CoAct for Mental Health is part of the CoAct. CoAct has received funding from the European Union’s Horizon 2020 Research and Innovation program under grant agreement No. 873048.

European Union Prize for Citizen Science
Diversity & Collaboration Award 

Awarded for excellence in grassroots approaches, explorative collaboration, cultural and gender diversity, community participation, stakeholder engagement and social inclusivity. 

Participatory Citizen Science against Marine Pollution

Chiara Certomà – University Sapienza Rome (IT), Luisa Galgani – University of Siena (IT), Federico Fornaro – Raw-News (UK) and Lega Navale Italiana Anzio (IT), Alessio Corsi – CNR ISMAR (IT), Giuseppe Lupinacci – Raw-News (UK) und Lega Navale Italiana Anzio (IT)  

“SeaPaCS is especially exemplary for centering a community-led grassroots approach and for its attention to overcoming extractive tendencies in Citizen Science (citizens as “sensors”), by involving citizens beyond plastic sampling and data collection in activities such as plastisphere DNA analysis, documenting underwater ecological niches, creating photo and video exhibitions, testing DIY microplastic trawling instruments, and building marine plastic recycling stations.“

Excerpt from the jury statement

SeaPaCS is a participatory project aimed at combating plastic pollution in the oceans. Research location: The coastal town of Anzio near Rome. The initiative combines natural and social science research to raise awareness of the dramatic consequences of man-made ocean pollution and encourage local communities to behave and think sustainably. How? By actively involving fishermen, seafarers and interested citizens from different sectors of activity to address two questions: How does plastic pollution affect local biodiversity? And how can the experiences of those involved help reduce plastic waste and promote sustainable behavior?

Together against plastic. SeaPaCS‘s actions focus on the Mediterranean, a unique habitat that is home to 32 percent of all endangered marine ecosystems in Europe and suffers significantly from plastic pollution. The local economy of the small coastal town of Anzio relies heavily on fishing, commercial shipping and tourism.

SeaPaCS brings together sailors, students, associations, sailors, divers, scientists, videographers, and photographers. They all contribute to the project in a variety of ways: from taking plastic samples to analyzing microbial life or improving waste management in the port. Together they are developing a new awareness of marine plastic pollution and working together to find long-term solutions.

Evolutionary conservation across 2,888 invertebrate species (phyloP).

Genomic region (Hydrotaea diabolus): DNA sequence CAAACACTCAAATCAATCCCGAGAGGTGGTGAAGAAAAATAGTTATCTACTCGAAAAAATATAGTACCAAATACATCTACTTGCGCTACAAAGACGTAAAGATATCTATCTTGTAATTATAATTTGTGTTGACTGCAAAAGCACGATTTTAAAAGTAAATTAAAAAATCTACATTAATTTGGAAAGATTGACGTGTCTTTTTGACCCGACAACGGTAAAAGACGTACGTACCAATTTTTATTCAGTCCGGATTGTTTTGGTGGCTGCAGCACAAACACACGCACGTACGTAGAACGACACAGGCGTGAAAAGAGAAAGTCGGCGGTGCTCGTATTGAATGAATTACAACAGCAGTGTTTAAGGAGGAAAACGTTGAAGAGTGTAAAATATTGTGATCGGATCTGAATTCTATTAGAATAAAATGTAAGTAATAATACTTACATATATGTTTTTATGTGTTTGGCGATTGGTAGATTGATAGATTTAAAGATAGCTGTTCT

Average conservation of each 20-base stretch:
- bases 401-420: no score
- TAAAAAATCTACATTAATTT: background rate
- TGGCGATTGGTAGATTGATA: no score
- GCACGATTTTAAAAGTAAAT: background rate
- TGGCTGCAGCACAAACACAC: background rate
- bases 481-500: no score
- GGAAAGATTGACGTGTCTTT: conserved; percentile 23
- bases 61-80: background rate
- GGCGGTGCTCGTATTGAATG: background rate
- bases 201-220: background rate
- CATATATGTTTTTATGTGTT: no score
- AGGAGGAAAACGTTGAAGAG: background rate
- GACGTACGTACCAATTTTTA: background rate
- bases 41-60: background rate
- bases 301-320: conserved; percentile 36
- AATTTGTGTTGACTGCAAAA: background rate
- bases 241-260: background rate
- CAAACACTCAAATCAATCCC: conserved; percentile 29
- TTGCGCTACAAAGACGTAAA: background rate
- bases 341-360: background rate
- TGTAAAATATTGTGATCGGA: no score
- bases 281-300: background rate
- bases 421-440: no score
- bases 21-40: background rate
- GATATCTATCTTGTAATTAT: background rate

SeaPaCS documents the results in exhibitions and the initiative has already led to a number of international follow-up projects.

SeaPaCS has been funded by the European Union via the Horizon project IMPETUS4CS, coordinated by the DIGGEO@ESOMAS lab at the ESOMAS Department, University of Turin and with the support of the ESOMAS Public Engagement, partnered by the Italian Naval League Anzio and Raw-News, with the endorsement of the United Nation Decade of Ocean Sciences for Sustainable Development. 

European Union Prize for Citizen Science 
Honorary Mentions  

ASD Publics: Playable cities for all 
Raquel Colacios (ES), Blanca Calvo Boixet (ES) 

Bellingcat: A Collective Of Citizen Journalists Using Open Source Data To Investigate Matters Of Public Interest
Bellingcat (NL) 

BP100: Community and Architecture Festival
Hungarian Contemporary Architecture Centre (HU) 

Carnivore Tracking Project: Involving volunteers in wolf and lynx monitoring
Miroslav Kutal (CZ), Michal Feller (CZ), Romana Uhrinová (SK), Barbora Černá (CZ), Carnivore Conservation Programme, Friends of the Earth Czech Republic (CZ) 

Ivana Radović (RS) 

Cultural Reforesting: How can we (in the west) renew our relationship with nature? 
Dr. Sarah Edwards (GB), Andrew Franzkowiak (GB), Dr Kim Salmon (GB), Arji Manuelpillai (GB), Adam Kammerling (GB), Jess Ihetojeh (GB), Dr Will Pearse (GB), Dr Tilly Collins (GB), Stephanie Hot (GB), Heather Ackroyd (GB), Dan Harvey (GB), Eloise Moody (GB), Vicky Long (GB), Abigail Hunt (GB), Finn Chatwyn-Ross (GB), Kinship Workshop (GB), Harun Morrison (GB), Kim Coleman (GB), Connor Butler (GB), Dawn Stevens (GB), Andrew Merritt (GB), Bryony Benge-Abbott (GB), Nestor Pestana (VE) 

Domestic Heat Comfort for Energy Poverty and Climate Adaptation